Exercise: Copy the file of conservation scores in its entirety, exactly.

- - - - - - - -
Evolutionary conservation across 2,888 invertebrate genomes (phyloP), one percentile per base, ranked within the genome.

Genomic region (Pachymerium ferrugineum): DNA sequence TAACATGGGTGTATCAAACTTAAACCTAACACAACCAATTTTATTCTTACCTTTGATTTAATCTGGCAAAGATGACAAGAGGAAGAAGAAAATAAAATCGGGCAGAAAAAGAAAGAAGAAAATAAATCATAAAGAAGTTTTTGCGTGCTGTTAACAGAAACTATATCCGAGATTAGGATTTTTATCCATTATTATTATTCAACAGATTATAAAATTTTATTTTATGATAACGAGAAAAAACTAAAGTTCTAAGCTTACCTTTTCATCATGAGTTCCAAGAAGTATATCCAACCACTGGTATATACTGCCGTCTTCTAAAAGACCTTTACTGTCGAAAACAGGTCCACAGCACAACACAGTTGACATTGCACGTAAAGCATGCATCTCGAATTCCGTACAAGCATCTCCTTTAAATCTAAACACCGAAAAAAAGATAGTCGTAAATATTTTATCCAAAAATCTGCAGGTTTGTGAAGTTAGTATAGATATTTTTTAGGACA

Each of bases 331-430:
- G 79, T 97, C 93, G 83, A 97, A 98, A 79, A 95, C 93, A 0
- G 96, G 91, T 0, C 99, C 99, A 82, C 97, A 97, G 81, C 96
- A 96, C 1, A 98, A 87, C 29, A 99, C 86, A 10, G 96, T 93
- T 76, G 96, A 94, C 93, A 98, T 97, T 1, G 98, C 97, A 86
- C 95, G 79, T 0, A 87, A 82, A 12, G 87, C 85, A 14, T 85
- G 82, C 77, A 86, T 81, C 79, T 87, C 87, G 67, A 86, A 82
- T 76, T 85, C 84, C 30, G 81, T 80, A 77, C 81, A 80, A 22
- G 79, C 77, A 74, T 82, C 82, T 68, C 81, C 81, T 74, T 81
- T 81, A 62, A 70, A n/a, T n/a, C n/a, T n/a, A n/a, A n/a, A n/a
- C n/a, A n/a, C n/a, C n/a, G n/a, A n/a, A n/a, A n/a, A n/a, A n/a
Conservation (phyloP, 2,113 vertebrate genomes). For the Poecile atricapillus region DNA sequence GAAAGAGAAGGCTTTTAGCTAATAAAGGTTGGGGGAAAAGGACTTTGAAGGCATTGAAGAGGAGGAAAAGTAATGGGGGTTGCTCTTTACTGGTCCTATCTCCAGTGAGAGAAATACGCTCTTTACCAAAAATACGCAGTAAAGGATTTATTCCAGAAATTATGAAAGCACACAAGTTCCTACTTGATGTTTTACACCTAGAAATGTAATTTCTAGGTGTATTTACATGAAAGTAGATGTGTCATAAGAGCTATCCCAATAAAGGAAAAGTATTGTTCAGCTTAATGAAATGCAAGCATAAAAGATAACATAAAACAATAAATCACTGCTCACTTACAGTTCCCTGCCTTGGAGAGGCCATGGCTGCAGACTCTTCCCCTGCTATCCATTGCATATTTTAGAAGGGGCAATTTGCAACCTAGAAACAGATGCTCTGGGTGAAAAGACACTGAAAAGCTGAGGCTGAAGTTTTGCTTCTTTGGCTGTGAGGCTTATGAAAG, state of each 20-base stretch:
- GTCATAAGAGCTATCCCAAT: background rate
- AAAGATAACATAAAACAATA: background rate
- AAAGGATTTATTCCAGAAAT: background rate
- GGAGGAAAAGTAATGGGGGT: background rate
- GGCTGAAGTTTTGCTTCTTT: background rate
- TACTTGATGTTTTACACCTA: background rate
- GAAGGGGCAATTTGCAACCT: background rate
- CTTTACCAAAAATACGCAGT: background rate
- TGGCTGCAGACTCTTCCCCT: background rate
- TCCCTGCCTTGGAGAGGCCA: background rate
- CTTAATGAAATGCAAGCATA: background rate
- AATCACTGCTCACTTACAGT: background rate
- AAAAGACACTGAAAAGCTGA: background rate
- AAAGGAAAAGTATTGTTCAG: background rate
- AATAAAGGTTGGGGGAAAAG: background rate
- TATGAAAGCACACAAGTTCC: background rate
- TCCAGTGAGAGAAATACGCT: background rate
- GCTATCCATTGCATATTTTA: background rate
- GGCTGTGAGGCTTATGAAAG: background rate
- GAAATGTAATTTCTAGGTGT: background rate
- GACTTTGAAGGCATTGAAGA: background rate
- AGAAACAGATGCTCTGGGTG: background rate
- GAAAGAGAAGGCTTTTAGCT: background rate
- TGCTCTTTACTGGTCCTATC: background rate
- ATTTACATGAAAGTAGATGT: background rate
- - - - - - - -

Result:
Evolutionary conservation across 2,888 invertebrate genomes (phyloP), one percentile per base, ranked within the genome.

Genomic region (Pachymerium ferrugineum): DNA sequence TAACATGGGTGTATCAAACTTAAACCTAACACAACCAATTTTATTCTTACCTTTGATTTAATCTGGCAAAGATGACAAGAGGAAGAAGAAAATAAAATCGGGCAGAAAAAGAAAGAAGAAAATAAATCATAAAGAAGTTTTTGCGTGCTGTTAACAGAAACTATATCCGAGATTAGGATTTTTATCCATTATTATTATTCAACAGATTATAAAATTTTATTTTATGATAACGAGAAAAAACTAAAGTTCTAAGCTTACCTTTTCATCATGAGTTCCAAGAAGTATATCCAACCACTGGTATATACTGCCGTCTTCTAAAAGACCTTTACTGTCGAAAACAGGTCCACAGCACAACACAGTTGACATTGCACGTAAAGCATGCATCTCGAATTCCGTACAAGCATCTCCTTTAAATCTAAACACCGAAAAAAAGATAGTCGTAAATATTTTATCCAAAAATCTGCAGGTTTGTGAAGTTAGTATAGATATTTTTTAGGACA

Each of bases 331-430:
- G 79, T 97, C 93, G 83, A 97, A 98, A 79, A 95, C 93, A 0
- G 96, G 91, T 0, C 99, C 99, A 82, C 97, A 97, G 81, C 96
- A 96, C 1, A 98, A 87, C 29, A 99, C 86, A 10, G 96, T 93
- T 76, G 96, A 94, C 93, A 98, T 97, T 1, G 98, C 97, A 86
- C 95, G 79, T 0, A 87, A 82, A 12, G 87, C 85, A 14, T 85
- G 82, C 77, A 86, T 81, C 79, T 87, C 87, G 67, A 86, A 82
- T 76, T 85, C 84, C 30, G 81, T 80, A 77, C 81, A 80, A 22
- G 79, C 77, A 74, T 82, C 82, T 68, C 81, C 81, T 74, T 81
- T 81, A 62, A 70, A n/a, T n/a, C n/a, T n/a, A n/a, A n/a, A n/a
- C n/a, A n/a, C n/a, C n/a, G n/a, A n/a, A n/a, A n/a, A n/a, A n/a
Conservation (phyloP, 2,113 vertebrate genomes). For the Poecile atricapillus region DNA sequence GAAAGAGAAGGCTTTTAGCTAATAAAGGTTGGGGGAAAAGGACTTTGAAGGCATTGAAGAGGAGGAAAAGTAATGGGGGTTGCTCTTTACTGGTCCTATCTCCAGTGAGAGAAATACGCTCTTTACCAAAAATACGCAGTAAAGGATTTATTCCAGAAATTATGAAAGCACACAAGTTCCTACTTGATGTTTTACACCTAGAAATGTAATTTCTAGGTGTATTTACATGAAAGTAGATGTGTCATAAGAGCTATCCCAATAAAGGAAAAGTATTGTTCAGCTTAATGAAATGCAAGCATAAAAGATAACATAAAACAATAAATCACTGCTCACTTACAGTTCCCTGCCTTGGAGAGGCCATGGCTGCAGACTCTTCCCCTGCTATCCATTGCATATTTTAGAAGGGGCAATTTGCAACCTAGAAACAGATGCTCTGGGTGAAAAGACACTGAAAAGCTGAGGCTGAAGTTTTGCTTCTTTGGCTGTGAGGCTTATGAAAG, state of each 20-base stretch:
- GTCATAAGAGCTATCCCAAT: background rate
- AAAGATAACATAAAACAATA: background rate
- AAAGGATTTATTCCAGAAAT: background rate
- GGAGGAAAAGTAATGGGGGT: background rate
- GGCTGAAGTTTTGCTTCTTT: background rate
- TACTTGATGTTTTACACCTA: background rate
- GAAGGGGCAATTTGCAACCT: background rate
- CTTTACCAAAAATACGCAGT: background rate
- TGGCTGCAGACTCTTCCCCT: background rate
- TCCCTGCCTTGGAGAGGCCA: background rate
- CTTAATGAAATGCAAGCATA: background rate
- AATCACTGCTCACTTACAGT: background rate
- AAAAGACACTGAAAAGCTGA: background rate
- AAAGGAAAAGTATTGTTCAG: background rate
- AATAAAGGTTGGGGGAAAAG: background rate
- TATGAAAGCACACAAGTTCC: background rate
- TCCAGTGAGAGAAATACGCT: background rate
- GCTATCCATTGCATATTTTA: background rate
- GGCTGTGAGGCTTATGAAAG: background rate
- GAAATGTAATTTCTAGGTGT: background rate
- GACTTTGAAGGCATTGAAGA: background rate
- AGAAACAGATGCTCTGGGTG: background rate
- GAAAGAGAAGGCTTTTAGCT: background rate
- TGCTCTTTACTGGTCCTATC: background rate
- ATTTACATGAAAGTAGATGT: background rate